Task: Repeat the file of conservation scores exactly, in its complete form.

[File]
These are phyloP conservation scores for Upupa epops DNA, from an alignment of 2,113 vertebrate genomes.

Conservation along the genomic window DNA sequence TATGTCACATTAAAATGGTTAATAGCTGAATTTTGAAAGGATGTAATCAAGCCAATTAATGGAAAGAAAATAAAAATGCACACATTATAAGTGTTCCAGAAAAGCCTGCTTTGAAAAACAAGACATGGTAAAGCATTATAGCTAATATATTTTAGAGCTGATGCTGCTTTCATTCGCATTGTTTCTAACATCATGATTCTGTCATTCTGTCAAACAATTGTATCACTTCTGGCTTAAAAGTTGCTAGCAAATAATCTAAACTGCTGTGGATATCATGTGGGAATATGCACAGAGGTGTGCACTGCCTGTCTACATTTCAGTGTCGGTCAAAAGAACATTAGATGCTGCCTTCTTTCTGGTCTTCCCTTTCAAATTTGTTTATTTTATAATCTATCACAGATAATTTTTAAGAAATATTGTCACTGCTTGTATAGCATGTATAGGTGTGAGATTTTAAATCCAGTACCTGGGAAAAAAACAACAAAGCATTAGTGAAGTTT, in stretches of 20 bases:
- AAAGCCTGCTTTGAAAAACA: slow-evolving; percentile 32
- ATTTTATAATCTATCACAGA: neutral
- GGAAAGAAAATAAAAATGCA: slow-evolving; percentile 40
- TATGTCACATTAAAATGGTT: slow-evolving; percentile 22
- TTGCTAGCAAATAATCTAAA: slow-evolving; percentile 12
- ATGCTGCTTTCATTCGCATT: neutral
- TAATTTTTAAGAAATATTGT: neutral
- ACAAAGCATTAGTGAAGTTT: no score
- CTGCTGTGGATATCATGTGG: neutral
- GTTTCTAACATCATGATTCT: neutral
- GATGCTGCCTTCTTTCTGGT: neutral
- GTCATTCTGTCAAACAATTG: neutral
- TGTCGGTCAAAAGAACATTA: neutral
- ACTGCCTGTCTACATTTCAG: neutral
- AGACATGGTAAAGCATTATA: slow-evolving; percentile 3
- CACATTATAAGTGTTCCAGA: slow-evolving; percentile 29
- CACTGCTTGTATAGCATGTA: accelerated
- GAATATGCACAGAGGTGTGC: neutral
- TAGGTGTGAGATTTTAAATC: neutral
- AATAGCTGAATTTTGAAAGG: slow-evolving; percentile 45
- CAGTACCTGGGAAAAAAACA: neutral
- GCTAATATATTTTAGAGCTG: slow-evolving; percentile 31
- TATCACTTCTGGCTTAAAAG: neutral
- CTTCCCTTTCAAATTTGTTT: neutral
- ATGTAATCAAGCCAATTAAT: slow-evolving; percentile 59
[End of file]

These are phyloP conservation scores for Upupa epops DNA, from an alignment of 2,113 vertebrate genomes.

Conservation along the genomic window DNA sequence TATGTCACATTAAAATGGTTAATAGCTGAATTTTGAAAGGATGTAATCAAGCCAATTAATGGAAAGAAAATAAAAATGCACACATTATAAGTGTTCCAGAAAAGCCTGCTTTGAAAAACAAGACATGGTAAAGCATTATAGCTAATATATTTTAGAGCTGATGCTGCTTTCATTCGCATTGTTTCTAACATCATGATTCTGTCATTCTGTCAAACAATTGTATCACTTCTGGCTTAAAAGTTGCTAGCAAATAATCTAAACTGCTGTGGATATCATGTGGGAATATGCACAGAGGTGTGCACTGCCTGTCTACATTTCAGTGTCGGTCAAAAGAACATTAGATGCTGCCTTCTTTCTGGTCTTCCCTTTCAAATTTGTTTATTTTATAATCTATCACAGATAATTTTTAAGAAATATTGTCACTGCTTGTATAGCATGTATAGGTGTGAGATTTTAAATCCAGTACCTGGGAAAAAAACAACAAAGCATTAGTGAAGTTT, in stretches of 20 bases:
- AAAGCCTGCTTTGAAAAACA: slow-evolving; percentile 32
- ATTTTATAATCTATCACAGA: neutral
- GGAAAGAAAATAAAAATGCA: slow-evolving; percentile 40
- TATGTCACATTAAAATGGTT: slow-evolving; percentile 22
- TTGCTAGCAAATAATCTAAA: slow-evolving; percentile 12
- ATGCTGCTTTCATTCGCATT: neutral
- TAATTTTTAAGAAATATTGT: neutral
- ACAAAGCATTAGTGAAGTTT: no score
- CTGCTGTGGATATCATGTGG: neutral
- GTTTCTAACATCATGATTCT: neutral
- GATGCTGCCTTCTTTCTGGT: neutral
- GTCATTCTGTCAAACAATTG: neutral
- TGTCGGTCAAAAGAACATTA: neutral
- ACTGCCTGTCTACATTTCAG: neutral
- AGACATGGTAAAGCATTATA: slow-evolving; percentile 3
- CACATTATAAGTGTTCCAGA: slow-evolving; percentile 29
- CACTGCTTGTATAGCATGTA: accelerated
- GAATATGCACAGAGGTGTGC: neutral
- TAGGTGTGAGATTTTAAATC: neutral
- AATAGCTGAATTTTGAAAGG: slow-evolving; percentile 45
- CAGTACCTGGGAAAAAAACA: neutral
- GCTAATATATTTTAGAGCTG: slow-evolving; percentile 31
- TATCACTTCTGGCTTAAAAG: neutral
- CTTCCCTTTCAAATTTGTTT: neutral
- ATGTAATCAAGCCAATTAAT: slow-evolving; percentile 59